Had I not already set myself on a path of better nutrition and fitness, the Women’s Wellness Seminar on Feb. 25 would have prompted me. I learned so much and some of the facts are, well, shocking.
The event sponsored by Citrus Valley Health Partners and in conjunction with Lighten Up SGV was held at the beautiful Sierra La Verne Country Club. The lush surroundings included ducks and geese splashing in a pond amid the green golf course outside and curious squirrels peeking in the conference room windows. But inside, although the tone was light, the subject was serious.
The first speaker was Naji Kandalaft, M.D., a cardiac specialist, who spoke on women and heart disease. Here is some of the information he shared:
- More women than men dies of coronary heart disease every year. 1 in 4 women die of coronary heart disease and 1 in 3 women over age 35 has some form of heart disease.
- Women are six times more likely than men to have a second heart attack within five years after their first.
- Women are more aware of feeling heart attack symptoms (they tend to be in tune with their bodies) than men, yet they don’t usually think they are important enough to go to the doctor or the emergency room. It is better to get checked and find out you’re OK, that to ignore heart attack symptoms, as early diagnosis and treatment is crucial to preventing death.
- The signs and symptoms of heart attack in women include: back, neck, jaw or stomach pain, shortness of breath, nausea, vomiting, indigestion, heartburn, coughing, loss of appetite, heart flutters
- Risk factors fall into two categories:
Modifiable – lifestyle, diet, stress, obesity, treatable disease such as hypertension or diabetes, alcohol comsumption.
Non-Modifiable – aging, genetics, ethinity, gender, previous heart attack
This means that you should change what you can, such as increasing your physical activity, stop smoking, use alcohol in moderation
- There was a question about taking baby aspirin as a preventative measure against heart problems. We learned that aspirin is less effective in women to prevent heart attacks, but more effective in preventing strokes. It is only recommended for use by high risk patients and then only when prescribed by a doctor.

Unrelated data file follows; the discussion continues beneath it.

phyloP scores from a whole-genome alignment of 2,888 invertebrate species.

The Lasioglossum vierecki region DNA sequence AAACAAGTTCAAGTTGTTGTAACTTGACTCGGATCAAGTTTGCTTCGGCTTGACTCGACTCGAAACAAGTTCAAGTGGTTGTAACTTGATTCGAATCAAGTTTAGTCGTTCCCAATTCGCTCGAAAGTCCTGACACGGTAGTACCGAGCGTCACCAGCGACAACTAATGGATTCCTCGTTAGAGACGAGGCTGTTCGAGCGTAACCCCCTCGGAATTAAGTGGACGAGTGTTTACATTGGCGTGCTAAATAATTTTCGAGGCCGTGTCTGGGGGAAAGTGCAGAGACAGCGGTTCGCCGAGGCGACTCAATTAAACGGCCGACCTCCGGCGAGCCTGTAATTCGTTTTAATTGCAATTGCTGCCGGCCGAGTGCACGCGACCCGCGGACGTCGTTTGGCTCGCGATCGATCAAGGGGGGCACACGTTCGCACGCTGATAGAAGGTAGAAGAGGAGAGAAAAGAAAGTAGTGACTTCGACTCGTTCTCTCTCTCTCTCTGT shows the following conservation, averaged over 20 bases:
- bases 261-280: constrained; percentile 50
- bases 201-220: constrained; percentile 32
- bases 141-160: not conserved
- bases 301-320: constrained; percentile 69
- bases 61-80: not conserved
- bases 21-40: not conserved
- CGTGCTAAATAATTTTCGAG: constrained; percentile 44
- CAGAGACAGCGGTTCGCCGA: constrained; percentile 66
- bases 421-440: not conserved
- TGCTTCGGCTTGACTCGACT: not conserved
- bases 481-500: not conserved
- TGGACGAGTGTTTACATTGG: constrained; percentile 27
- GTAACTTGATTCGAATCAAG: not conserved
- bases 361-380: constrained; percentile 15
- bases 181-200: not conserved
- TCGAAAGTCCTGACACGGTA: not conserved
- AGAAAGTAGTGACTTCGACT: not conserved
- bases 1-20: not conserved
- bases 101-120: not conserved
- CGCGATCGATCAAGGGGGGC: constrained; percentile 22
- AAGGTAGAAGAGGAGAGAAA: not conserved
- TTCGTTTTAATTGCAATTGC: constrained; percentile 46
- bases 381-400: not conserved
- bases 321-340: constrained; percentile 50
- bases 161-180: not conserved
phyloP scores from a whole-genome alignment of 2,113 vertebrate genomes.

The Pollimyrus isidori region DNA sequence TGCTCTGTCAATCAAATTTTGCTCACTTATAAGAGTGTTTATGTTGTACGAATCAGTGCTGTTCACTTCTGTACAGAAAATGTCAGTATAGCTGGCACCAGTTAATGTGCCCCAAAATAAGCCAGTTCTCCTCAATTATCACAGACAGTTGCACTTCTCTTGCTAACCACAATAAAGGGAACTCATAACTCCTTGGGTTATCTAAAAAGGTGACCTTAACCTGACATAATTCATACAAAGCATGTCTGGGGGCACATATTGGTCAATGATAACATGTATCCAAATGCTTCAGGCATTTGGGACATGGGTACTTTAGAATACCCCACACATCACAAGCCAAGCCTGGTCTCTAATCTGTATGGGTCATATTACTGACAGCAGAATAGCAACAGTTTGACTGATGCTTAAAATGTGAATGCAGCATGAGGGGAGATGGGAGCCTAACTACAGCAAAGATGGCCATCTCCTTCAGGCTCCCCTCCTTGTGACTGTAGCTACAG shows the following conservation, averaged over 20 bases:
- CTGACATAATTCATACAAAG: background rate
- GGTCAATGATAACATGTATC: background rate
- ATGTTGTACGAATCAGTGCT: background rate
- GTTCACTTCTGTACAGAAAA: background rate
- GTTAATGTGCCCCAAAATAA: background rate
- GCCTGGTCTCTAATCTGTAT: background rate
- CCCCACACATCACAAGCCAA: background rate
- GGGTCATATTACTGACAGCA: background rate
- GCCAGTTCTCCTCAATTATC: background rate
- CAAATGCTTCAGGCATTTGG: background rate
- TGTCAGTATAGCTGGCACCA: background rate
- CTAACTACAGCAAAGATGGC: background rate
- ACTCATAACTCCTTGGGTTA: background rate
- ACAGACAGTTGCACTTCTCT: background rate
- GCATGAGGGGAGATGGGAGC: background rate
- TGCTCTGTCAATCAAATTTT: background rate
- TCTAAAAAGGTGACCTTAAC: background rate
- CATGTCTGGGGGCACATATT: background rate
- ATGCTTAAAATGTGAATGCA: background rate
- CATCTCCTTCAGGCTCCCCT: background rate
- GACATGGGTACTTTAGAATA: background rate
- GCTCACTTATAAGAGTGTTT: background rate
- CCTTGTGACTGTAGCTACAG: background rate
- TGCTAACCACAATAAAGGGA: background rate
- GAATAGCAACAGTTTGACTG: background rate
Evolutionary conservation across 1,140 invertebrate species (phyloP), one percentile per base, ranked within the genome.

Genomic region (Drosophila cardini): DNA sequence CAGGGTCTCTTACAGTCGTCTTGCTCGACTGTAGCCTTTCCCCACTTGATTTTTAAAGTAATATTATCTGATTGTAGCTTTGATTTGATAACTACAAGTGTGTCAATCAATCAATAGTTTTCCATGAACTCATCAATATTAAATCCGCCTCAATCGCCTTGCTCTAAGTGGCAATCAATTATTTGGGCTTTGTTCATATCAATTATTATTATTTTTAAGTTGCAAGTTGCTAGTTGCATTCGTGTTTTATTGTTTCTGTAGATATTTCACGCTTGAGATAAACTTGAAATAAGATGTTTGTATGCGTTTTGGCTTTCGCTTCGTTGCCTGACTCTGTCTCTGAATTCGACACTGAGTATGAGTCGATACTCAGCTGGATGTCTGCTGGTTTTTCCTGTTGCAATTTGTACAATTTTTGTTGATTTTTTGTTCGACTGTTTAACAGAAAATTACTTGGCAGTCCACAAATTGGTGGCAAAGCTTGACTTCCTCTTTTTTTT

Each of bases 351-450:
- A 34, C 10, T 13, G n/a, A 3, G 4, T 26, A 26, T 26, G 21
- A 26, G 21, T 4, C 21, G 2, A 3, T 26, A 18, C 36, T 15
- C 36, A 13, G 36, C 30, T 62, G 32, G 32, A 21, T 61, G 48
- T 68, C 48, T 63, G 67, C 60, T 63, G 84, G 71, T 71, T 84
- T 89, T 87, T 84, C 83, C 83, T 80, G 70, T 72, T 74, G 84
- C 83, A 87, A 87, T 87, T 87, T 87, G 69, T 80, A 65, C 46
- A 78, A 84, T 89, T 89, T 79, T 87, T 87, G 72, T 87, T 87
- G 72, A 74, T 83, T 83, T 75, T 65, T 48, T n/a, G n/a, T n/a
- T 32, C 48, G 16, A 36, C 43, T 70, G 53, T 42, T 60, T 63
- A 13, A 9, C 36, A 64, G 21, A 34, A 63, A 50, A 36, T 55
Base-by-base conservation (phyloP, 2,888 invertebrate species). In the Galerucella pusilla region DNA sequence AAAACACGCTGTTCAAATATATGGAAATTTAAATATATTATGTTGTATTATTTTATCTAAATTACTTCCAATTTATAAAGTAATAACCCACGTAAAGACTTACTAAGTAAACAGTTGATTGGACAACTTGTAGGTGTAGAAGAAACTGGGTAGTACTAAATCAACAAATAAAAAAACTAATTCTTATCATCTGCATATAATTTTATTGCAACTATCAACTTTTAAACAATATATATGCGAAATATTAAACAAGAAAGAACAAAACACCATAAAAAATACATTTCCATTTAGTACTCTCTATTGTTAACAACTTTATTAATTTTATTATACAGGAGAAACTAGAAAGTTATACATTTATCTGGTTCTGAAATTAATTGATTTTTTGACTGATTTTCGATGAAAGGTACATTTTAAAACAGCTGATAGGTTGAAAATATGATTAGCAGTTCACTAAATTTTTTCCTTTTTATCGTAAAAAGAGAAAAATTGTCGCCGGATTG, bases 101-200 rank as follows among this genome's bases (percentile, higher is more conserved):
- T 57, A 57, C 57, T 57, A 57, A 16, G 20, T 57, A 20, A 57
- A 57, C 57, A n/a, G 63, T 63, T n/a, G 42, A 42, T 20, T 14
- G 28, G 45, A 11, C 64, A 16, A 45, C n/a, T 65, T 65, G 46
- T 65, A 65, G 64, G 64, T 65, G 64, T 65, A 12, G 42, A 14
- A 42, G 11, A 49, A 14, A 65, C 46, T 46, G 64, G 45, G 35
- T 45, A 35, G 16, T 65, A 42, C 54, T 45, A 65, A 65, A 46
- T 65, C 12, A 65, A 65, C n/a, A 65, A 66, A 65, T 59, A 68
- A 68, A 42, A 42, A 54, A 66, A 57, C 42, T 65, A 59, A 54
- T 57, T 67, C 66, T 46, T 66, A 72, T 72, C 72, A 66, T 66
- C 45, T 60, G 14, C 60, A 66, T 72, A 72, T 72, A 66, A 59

The second speaker was Jennifer Curetet, who presented “Life Balance & Stress Reduction Skills.” Here are a few key points from her talk:
- Stress leads to life-threatening illnesses– 89% of doctor visits are related to stress. It has also been found that cancer is connected to stress.
- Cortisol affects the immune system when we are stressed physically, mentally or emotionally. Endorphins are the only hormone that combats cortisol. Endorphins are released when you experience good stress, such as working out, happiness, even planning a wedding or studying for a test.
- Raise your endorphins level by getting 45 minutes of exercise 2-3 days a week, this will also cut your cancer risk in half.
Other ways to release endorphins and lower stress include:
- Vent! Don’t hold your emotions in. Instead have a support system of optimistic people to help you through the tough times.
- Laugh. It feels good, so don’t be afraid to be silly. Add playtime to your list of activities, whether it’s kicking around a ball with the kids or a card game with your friends, even wrestling with your other half is a great way to release endorphins and have a good giggle.
- Sing. Anywhere and everywhere, in the shower, at karaoke or in the car. Curter says that if you sing in the car and make someone laugh because they catch you doing it, you should feel extra good because now you’re a healer too, passing on the stress relief.
- When you’re overwhelmed and too busy to get out for a walk or a little exercise, take a break and just be quiet somewhere for 15-30 minutes to help lower your stress.
- Control what you can and that comes in the choices you make for yourself. The more in control you are, the better your health will be. Think about how you can create options or make changes to lessen stress in your life.
- Think about this: If it’s in you, it comes out. Television, people, anything that influences you becomes a part of your thought process and affects your attitude. Surround yourself with positivity and you’ll feel better.
- Most important! Love what you do, do what you love and love who you do it with.
Overall, I learned how important it is to look for ways to limit and rid myself of stress and to make positive changes in my life, not only with exercise and diet, but in my surroundings and attitude.
Next up for Lighten Up SGV: Shopping and Cooking Healthier, a live demonstration, 6:30-7:30 p.m. March 8 at Queen of the Valley, 1115 S, Sunset Ave., West Covina. Free. Call 888-456-2847 or visit www.lightenupsgv.com